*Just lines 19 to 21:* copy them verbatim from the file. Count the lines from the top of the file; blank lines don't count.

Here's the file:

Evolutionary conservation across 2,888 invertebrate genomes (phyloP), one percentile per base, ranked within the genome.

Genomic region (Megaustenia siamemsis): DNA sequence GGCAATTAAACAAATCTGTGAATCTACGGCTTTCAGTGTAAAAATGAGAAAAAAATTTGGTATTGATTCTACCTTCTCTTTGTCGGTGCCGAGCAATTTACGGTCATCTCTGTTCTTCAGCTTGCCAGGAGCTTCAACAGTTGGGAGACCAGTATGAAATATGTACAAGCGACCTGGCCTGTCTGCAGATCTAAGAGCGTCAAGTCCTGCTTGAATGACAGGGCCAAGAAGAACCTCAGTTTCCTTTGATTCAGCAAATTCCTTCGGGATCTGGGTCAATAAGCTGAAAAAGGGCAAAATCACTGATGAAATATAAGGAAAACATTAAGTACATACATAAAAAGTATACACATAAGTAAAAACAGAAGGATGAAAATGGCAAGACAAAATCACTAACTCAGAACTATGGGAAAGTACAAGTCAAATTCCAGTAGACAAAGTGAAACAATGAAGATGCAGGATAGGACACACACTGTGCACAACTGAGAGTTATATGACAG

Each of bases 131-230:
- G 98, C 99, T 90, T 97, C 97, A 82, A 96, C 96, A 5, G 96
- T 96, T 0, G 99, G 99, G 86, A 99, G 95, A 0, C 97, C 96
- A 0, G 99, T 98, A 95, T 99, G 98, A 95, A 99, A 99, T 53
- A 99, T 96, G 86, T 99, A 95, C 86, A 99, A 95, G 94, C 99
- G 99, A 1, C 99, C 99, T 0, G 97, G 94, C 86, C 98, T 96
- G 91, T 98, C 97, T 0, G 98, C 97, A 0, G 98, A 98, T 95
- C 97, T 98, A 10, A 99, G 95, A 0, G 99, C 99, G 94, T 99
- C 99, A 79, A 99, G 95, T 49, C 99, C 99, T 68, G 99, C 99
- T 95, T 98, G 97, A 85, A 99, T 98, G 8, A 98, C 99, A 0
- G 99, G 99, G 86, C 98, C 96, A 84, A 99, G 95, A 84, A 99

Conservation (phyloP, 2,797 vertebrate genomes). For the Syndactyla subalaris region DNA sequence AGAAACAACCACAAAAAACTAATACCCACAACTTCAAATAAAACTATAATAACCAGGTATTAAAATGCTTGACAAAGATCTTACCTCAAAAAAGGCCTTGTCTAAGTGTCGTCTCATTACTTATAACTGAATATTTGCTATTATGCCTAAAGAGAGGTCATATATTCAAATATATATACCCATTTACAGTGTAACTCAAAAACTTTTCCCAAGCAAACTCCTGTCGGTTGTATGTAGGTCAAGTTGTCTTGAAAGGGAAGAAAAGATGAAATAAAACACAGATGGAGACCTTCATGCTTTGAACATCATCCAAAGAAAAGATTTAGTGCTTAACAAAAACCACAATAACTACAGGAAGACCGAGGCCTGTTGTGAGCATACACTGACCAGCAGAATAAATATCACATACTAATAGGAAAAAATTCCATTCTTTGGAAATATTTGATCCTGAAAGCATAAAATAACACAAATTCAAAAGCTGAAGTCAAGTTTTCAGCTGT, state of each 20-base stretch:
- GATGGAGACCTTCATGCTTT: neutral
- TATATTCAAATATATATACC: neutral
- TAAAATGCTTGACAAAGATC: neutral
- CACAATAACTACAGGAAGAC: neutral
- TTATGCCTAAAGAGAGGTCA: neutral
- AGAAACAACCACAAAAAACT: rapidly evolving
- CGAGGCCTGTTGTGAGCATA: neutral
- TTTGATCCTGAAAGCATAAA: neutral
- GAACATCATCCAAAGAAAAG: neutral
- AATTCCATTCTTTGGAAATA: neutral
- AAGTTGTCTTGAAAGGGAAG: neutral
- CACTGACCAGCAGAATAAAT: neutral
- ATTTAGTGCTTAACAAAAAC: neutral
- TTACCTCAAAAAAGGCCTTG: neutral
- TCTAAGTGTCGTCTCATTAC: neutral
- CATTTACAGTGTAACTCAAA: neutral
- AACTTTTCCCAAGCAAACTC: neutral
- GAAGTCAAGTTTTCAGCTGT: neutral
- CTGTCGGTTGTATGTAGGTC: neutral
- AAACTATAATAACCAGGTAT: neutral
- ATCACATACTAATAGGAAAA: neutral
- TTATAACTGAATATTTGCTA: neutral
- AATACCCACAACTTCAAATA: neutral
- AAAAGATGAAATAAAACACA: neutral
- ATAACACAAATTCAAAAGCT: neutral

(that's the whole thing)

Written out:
- TTATGCCTAAAGAGAGGTCA: neutral
- AGAAACAACCACAAAAAACT: rapidly evolving
- CGAGGCCTGTTGTGAGCATA: neutral